Australia Day. It’s complicated.
I was born in South Australia and spent my childhood in a dusty agricultural town called Yankallila, down on the Fleurieu Peninsula. My teenage years were spent in the Adelaide Hills, surrounded by market gardens, vineyards and a rich food culture.
Many Cornish miners were early ‘settlers’ of South Australia – Copper mining towns such as Moonta were predominately settled by Cornish miners and their families – it is still known as ‘Australia’s Little Cornwall’. Growing up I ate many pasties, not as good as Cornish Pasties, but with clear signs of the shape and crimp.
Australia day fills me with mixed emotions – proud of my heritage and the fabric of my upbringing, but like a lot of Australians there is a great deal of shame felt about the European settlement and subsequent and continued displacement of the Aboriginal people. (If you have not seen Utopia, watch it now).
About Australia Day, one of my childhood hero’s Dick Smith recently wrote: “Celebrating our national day on the date of British settlement in 1788 has never been a date that brings all Australians together, no matter how many flags we wave or happy barbecues we may enjoy. For many Indigenous Australians, the date is no holiday but a reminder of their country being taken over by others.”
That said, there is still much to feel proud about being an Aussie, such as the willingness to engage in conversation with anyone at anytime. There is also an in-ground resourcefulness as a nation, and a solid work ethic. It may seem a trivial matter in relation to the ongoing debate, but I love how food brings people together. Food cafes, and restaurants, great dairy, wine and meat, excellent produce.
Our little family recently returned to South Australia to catch up with old friends and the grandparents, and I was blown away by how the South Australian food scene is blossoming. Because of the land, and the hard work and resourcefulness, the South Australian food scene is going from strength to strength. Below are a few of the food icons making SA Great.
In Australia, Maggie Beer is a bit of a household name, a chef with no formal training who is renowned for using seasonal quality ingredients to produce incredible gourmet foods. Her philosophy is to always cook from the heart, with ingredients at hand and never letting anything go to waste. As someone who is incredibly passionate about food, her attitude to her cooking really resonates. She is currently running a food business in Barossa, working closely with local growers, to produce some incredible products, including pheasant farm pate, quince paste and gourmet ice creams. The pheasant pate is absolutely incredible – possibly the best pate I have ever tasted; it was one of the first products they started producing twenty years ago and the pheasant is raised locally as well. I love a huge spoonful of it spread onto toast or fresh bread. Maggie has really captured the essence of terroir in her business, and her passion reminds me of many of the amazing local producers in Cornwall, who care very deeply about their products.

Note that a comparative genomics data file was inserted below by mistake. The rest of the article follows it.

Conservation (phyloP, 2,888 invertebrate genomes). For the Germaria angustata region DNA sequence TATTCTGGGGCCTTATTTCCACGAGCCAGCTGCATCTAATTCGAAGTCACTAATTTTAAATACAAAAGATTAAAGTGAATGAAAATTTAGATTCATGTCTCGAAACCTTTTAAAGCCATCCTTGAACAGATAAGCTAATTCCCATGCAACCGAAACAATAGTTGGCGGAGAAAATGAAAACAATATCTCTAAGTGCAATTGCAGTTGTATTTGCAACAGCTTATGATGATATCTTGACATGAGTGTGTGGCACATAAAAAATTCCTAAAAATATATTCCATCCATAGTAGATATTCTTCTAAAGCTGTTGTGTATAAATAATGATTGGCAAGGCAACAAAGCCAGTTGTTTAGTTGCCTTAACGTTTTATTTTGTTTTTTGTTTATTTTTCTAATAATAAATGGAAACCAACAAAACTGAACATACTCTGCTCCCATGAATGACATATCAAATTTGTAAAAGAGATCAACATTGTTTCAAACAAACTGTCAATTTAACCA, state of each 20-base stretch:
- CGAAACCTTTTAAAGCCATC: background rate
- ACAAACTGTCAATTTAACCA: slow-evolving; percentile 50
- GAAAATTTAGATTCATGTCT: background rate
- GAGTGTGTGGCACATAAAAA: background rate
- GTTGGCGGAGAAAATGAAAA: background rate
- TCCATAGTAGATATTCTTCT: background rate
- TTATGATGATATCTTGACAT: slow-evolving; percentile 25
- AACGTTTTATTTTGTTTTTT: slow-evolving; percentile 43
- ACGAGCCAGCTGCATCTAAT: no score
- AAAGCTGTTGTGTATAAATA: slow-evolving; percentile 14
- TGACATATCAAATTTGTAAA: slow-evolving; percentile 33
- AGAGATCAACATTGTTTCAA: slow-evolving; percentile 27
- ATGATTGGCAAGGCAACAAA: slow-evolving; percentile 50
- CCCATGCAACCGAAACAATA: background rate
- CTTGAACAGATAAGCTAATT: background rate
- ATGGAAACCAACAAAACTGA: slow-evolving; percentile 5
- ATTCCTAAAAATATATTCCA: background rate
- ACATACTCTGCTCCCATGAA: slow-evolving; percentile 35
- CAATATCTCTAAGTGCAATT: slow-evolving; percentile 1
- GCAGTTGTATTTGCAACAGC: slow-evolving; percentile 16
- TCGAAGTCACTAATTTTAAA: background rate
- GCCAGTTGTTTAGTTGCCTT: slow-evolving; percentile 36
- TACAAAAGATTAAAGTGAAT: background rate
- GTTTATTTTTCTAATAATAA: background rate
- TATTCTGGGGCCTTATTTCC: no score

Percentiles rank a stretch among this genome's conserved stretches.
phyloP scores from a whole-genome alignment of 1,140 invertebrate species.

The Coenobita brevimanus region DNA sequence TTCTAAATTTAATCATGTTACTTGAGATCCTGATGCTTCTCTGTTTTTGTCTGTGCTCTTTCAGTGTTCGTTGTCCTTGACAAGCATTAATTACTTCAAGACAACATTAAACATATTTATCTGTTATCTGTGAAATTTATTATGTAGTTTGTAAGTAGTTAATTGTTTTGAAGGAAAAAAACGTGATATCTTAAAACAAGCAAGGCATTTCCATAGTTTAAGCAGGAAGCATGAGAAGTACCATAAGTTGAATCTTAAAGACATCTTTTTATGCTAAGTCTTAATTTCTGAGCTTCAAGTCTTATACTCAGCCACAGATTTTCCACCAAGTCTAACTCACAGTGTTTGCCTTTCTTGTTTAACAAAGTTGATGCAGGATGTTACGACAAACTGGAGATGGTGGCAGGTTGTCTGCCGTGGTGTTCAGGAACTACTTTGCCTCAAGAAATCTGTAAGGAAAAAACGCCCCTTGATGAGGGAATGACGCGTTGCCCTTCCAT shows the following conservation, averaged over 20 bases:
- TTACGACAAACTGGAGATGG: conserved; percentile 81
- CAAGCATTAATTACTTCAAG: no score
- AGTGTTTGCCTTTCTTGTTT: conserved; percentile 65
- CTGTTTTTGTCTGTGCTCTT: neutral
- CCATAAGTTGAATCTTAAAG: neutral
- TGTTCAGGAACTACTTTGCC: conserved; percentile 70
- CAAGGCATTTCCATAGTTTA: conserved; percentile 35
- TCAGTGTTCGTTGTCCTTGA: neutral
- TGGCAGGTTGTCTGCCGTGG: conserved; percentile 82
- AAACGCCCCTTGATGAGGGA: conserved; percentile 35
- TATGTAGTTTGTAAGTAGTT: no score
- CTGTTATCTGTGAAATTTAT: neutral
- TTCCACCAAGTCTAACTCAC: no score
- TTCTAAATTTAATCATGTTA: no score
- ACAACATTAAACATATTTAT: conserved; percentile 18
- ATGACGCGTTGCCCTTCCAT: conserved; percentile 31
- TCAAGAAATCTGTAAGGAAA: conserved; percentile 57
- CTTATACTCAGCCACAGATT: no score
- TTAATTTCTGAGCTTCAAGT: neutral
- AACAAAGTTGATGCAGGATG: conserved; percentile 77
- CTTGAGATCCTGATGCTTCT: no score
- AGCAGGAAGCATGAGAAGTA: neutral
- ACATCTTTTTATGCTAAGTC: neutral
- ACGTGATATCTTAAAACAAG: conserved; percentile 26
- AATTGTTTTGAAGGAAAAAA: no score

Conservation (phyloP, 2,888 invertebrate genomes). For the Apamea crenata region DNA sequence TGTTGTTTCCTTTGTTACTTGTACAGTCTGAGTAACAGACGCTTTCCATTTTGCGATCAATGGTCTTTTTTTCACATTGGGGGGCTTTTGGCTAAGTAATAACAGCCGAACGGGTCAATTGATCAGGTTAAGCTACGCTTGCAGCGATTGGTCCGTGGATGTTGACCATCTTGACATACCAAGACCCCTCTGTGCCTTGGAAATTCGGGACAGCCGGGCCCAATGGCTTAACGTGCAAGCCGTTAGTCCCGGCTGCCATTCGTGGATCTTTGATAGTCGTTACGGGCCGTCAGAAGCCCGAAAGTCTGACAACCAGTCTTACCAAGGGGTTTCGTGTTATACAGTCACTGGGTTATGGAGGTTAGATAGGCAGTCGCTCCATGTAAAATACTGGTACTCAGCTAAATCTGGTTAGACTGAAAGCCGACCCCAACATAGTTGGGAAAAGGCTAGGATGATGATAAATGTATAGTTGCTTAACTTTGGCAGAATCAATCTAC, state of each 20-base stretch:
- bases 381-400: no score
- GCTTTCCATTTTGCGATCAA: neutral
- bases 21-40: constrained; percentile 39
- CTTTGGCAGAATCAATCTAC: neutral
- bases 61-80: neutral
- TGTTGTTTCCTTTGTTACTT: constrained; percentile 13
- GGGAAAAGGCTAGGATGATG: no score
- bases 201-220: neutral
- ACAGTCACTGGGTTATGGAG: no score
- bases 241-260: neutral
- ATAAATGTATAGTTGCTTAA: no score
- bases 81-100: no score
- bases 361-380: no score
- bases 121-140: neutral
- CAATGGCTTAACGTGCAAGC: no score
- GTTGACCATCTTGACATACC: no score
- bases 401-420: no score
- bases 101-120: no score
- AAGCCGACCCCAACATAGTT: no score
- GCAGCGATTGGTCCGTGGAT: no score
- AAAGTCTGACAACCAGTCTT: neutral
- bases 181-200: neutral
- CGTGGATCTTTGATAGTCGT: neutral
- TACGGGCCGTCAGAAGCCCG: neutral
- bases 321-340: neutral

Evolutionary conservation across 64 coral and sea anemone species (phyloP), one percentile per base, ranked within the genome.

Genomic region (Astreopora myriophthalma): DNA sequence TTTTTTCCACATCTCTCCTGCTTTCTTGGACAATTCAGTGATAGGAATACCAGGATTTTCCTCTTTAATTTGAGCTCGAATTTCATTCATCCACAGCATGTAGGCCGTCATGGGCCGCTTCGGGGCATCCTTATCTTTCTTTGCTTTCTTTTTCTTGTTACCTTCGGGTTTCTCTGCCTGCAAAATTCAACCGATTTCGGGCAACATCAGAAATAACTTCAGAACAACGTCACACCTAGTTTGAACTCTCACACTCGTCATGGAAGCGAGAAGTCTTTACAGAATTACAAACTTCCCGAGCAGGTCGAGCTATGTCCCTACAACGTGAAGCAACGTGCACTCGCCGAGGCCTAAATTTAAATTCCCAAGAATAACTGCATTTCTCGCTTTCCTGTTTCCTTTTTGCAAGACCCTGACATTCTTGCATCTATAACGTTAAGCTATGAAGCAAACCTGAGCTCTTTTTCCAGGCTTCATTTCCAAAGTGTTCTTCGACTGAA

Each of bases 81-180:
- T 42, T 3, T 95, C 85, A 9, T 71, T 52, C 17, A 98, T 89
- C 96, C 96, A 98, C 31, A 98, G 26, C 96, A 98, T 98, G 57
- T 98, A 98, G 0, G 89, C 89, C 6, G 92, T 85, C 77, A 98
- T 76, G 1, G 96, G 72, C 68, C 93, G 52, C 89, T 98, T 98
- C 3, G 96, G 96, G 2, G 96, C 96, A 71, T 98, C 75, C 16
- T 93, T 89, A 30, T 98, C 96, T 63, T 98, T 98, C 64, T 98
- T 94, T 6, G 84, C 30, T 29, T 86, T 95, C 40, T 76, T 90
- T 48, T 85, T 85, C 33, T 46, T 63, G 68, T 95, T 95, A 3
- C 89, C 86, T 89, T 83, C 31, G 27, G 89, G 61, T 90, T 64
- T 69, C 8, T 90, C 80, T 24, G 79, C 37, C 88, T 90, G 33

Paris Creek is a BioDynamic dairy farm in South Australia – this means that, at every stage of their production process they focus on using only natural ingredients and they don’t homogenize their milk. They believe that the beginning of the dairy process is in the soil, and make sure that there is nothing artificial on the land, in the herd or in their products. The farm owners believe that their focus on excluding artificial ingredients makes their products healthier, and they certainly taste amazing! Paris Creek is located in the South Australian countryside, between the stunning Adelaide Hills and Fleurieu Peninsula – right where I grew up. All of their products are super high quality, perhaps my favourite is their Gris Cendre cheese – a recent addition to their products. It’s a French Style Double Brie and is covered in natural ash – which gives it great flavour that improves as it matures. It tastes absolutely incredible, and after my day on the cheese-making course, I can also appreciate the processes that went into making it and the skill involved in producing such a great cheese!